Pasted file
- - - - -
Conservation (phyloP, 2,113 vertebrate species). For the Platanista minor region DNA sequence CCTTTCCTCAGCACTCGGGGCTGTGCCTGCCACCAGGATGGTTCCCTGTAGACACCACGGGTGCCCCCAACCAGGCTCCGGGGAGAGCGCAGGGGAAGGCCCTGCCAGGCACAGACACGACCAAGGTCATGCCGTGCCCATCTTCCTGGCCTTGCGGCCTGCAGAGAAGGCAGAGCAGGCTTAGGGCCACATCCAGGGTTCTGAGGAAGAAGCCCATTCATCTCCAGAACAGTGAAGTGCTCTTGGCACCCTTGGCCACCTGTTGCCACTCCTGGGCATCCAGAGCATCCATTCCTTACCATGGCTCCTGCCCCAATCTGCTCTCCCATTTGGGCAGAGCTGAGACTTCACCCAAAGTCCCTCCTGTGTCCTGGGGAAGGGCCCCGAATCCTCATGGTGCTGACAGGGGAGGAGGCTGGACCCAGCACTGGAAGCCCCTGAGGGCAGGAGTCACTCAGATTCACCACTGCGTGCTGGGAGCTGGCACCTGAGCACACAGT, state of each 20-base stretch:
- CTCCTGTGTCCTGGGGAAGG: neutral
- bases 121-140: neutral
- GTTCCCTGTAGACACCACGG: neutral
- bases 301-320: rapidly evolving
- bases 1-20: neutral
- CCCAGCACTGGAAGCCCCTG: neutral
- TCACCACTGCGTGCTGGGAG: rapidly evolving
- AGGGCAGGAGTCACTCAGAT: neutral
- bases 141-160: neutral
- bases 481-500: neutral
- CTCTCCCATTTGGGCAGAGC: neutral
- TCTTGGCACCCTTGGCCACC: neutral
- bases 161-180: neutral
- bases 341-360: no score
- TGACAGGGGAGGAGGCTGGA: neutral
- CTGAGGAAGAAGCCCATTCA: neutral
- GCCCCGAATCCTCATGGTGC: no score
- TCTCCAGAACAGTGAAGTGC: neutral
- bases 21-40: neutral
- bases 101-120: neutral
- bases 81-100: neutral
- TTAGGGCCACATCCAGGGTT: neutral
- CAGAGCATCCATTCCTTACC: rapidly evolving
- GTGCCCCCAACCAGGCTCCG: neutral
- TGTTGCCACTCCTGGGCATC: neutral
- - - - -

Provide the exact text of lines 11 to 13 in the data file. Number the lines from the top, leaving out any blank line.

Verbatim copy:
- bases 481-500: neutral
- CTCTCCCATTTGGGCAGAGC: neutral
- TCTTGGCACCCTTGGCCACC: neutral